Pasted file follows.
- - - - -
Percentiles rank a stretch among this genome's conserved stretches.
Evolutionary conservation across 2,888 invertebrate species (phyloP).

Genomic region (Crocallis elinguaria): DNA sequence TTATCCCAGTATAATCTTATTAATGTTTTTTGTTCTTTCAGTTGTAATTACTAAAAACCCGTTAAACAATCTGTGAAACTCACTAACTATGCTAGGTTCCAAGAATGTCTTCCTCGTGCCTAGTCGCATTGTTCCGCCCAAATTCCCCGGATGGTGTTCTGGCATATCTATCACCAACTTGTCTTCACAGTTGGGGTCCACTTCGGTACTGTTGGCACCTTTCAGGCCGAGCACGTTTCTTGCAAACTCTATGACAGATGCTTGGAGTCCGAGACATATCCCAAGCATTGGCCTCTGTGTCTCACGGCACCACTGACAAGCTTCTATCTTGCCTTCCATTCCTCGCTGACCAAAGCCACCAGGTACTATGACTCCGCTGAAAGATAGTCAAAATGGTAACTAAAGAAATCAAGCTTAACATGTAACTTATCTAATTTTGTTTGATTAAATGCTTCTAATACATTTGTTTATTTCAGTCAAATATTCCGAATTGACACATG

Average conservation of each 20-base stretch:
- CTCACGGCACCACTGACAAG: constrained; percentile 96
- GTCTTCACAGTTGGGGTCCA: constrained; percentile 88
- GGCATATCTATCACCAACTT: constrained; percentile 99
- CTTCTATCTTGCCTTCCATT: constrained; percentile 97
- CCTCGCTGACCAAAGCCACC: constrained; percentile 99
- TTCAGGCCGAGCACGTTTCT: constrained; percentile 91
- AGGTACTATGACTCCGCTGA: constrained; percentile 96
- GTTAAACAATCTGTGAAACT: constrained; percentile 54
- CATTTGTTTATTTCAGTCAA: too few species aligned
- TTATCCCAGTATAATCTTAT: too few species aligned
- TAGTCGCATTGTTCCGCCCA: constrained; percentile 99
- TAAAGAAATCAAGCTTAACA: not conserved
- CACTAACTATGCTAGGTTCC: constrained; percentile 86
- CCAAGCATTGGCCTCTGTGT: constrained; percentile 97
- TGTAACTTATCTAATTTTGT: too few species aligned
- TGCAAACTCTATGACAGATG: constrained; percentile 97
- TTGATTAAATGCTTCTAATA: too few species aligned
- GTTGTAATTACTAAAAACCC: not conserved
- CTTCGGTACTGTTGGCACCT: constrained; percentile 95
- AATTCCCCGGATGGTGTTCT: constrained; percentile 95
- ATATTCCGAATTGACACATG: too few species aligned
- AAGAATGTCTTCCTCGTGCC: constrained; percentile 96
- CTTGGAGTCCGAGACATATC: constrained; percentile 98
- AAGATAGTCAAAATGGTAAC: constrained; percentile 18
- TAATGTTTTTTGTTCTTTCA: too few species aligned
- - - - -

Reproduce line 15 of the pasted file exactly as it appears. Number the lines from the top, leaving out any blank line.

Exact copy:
- TAGTCGCATTGTTCCGCCCA: constrained; percentile 99